Tuesday, February 23, 2016

Pretty in Pink

Of all the different basing ideas I had for the French artillery, this is the one I was really looking forward to trying out!

I had already done something just like this for our Memoir '44 terrain, and it had worked out very well for that scale.  Now it was time to give it a try for Flames of War.  The pink foam that you see is less than 1/4 inch thick, and is used as an underlayment for flooring.  It usually comes in 2 x 4 foot sheets.

When I made the terrain stands for the Memoir figures, I did two broken walls, leaving one end open.  This will be perfect for the artillery.

I chipped away at the edges and outer surfaces to create blast marks, bullet holes, and even a window.  I must be sure to leave enough room for the crew however!

Here's a peek at the outside walls.  Who knows, I might even put a bit of ivy on them. :-)

In order to get them glued together, and provide some additional texture, I mixed the Oxide Paste with Elmer's glue to give it more adhesive power.  Not only did I use it to glue the two sections onto the base, but I also used it to mortar them to each other.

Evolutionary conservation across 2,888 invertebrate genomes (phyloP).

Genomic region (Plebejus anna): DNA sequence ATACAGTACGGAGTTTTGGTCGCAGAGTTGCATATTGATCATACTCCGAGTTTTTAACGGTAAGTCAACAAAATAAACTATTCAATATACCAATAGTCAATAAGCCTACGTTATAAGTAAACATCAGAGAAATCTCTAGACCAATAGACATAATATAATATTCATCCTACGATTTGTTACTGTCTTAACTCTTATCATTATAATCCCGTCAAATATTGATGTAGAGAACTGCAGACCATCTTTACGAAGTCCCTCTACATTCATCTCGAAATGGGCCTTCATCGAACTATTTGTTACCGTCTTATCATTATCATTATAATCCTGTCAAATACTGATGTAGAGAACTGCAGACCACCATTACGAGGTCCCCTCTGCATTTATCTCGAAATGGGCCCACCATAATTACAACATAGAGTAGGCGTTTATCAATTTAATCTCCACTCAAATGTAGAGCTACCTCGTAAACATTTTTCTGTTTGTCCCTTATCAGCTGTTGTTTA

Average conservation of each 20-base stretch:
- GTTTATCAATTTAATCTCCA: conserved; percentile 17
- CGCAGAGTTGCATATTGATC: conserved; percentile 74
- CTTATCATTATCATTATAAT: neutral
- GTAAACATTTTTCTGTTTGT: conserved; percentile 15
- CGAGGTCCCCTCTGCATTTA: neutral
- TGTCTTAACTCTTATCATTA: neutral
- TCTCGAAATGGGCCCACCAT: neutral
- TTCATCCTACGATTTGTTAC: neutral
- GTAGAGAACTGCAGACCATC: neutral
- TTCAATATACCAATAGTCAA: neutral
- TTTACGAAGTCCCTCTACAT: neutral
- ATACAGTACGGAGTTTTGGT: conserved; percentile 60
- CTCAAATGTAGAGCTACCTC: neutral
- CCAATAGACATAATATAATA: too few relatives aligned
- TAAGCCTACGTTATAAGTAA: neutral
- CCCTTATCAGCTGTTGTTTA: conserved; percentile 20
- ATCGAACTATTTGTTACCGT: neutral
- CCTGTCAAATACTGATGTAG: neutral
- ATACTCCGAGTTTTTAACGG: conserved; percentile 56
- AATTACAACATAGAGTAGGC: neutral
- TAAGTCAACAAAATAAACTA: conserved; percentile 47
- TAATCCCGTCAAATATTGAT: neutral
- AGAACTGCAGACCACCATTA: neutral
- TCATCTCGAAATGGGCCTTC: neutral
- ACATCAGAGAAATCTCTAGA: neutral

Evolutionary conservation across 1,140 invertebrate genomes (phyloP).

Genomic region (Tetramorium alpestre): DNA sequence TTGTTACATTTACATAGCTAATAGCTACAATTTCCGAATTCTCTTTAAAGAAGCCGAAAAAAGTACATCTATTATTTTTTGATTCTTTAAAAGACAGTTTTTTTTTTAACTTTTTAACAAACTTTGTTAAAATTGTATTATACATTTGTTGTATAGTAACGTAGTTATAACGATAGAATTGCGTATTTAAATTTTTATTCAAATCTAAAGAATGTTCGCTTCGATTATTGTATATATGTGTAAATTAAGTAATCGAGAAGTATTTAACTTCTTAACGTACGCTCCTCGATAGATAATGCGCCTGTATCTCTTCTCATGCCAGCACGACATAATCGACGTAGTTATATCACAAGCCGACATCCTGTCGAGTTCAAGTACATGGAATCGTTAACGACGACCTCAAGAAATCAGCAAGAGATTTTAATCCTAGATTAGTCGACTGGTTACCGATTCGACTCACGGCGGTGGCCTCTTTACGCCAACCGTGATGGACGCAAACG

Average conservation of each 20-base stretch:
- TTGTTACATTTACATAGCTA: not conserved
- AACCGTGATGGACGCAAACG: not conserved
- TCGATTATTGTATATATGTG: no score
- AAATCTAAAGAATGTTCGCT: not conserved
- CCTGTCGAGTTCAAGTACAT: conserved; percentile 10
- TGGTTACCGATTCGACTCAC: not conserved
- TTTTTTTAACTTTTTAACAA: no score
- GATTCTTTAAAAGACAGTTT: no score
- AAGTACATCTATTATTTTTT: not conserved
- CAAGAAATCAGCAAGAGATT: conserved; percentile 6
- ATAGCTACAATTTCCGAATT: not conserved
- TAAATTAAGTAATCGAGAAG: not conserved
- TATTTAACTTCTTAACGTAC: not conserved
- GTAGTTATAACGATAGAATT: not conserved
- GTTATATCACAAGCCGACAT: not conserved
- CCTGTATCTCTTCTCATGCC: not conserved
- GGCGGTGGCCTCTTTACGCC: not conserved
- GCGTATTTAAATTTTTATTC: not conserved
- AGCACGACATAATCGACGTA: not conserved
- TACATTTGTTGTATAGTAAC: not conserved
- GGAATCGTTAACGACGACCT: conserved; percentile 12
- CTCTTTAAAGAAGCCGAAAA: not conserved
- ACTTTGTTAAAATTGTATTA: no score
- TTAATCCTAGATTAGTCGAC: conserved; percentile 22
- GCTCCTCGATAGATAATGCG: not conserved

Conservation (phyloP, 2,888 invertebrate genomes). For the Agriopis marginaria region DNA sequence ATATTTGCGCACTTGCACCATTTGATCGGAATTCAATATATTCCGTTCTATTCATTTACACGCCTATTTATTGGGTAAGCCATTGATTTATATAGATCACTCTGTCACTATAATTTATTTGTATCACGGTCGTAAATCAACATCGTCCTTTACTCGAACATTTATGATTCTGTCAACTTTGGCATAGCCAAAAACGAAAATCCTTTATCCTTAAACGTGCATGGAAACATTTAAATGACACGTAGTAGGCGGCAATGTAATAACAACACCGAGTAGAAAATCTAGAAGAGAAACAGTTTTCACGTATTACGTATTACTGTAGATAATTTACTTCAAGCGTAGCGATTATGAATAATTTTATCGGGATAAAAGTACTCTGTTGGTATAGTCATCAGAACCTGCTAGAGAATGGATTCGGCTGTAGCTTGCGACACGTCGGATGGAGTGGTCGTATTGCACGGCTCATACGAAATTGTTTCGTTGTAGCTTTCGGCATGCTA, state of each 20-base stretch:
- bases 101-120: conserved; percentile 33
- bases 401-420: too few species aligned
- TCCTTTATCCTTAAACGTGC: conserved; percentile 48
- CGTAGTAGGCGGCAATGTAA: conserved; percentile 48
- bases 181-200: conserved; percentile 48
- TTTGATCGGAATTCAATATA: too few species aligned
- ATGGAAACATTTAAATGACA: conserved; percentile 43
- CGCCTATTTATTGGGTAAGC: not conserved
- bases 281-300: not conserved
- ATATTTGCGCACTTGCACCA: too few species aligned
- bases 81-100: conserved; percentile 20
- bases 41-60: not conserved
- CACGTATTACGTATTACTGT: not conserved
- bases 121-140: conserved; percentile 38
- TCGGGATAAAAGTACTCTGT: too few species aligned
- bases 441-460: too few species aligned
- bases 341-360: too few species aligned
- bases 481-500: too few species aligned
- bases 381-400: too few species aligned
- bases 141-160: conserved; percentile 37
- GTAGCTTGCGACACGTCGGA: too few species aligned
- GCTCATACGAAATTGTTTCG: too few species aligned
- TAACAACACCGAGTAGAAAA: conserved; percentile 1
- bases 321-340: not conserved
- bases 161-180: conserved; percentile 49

You can also see the tiny pieces of foam which I cut to use as bricks.

I simply place the bricks into the Oxide Paste and glue mixture at the ends of the broken wall sections.  Again, I want to leave room for the footprint of the gun carriage and the crew.

I added my normal series of rocks and gravel, trying to create piles of faux rubble.

With the crew incorporated, I used more rocks and sand to blend in the bases.

The crew and gun all fit nicely on the base, even with the rubble.

The crew are also spaced far enough from the walls so that I can still get a pint brush on them.  Minor details!

On the far left of the tray, you can see that I did one of these shattered ruins for a command team.

I think I tried to make on base of this style for each of my artillery units.  This was the most challenging, as I also had to deal with the limber.

This technique also works well on a slightly large scale, which means that I can make a host of burned out ruins in no time at all for a ravaged village or even a small city for our Flames of War games!  Stay tuned...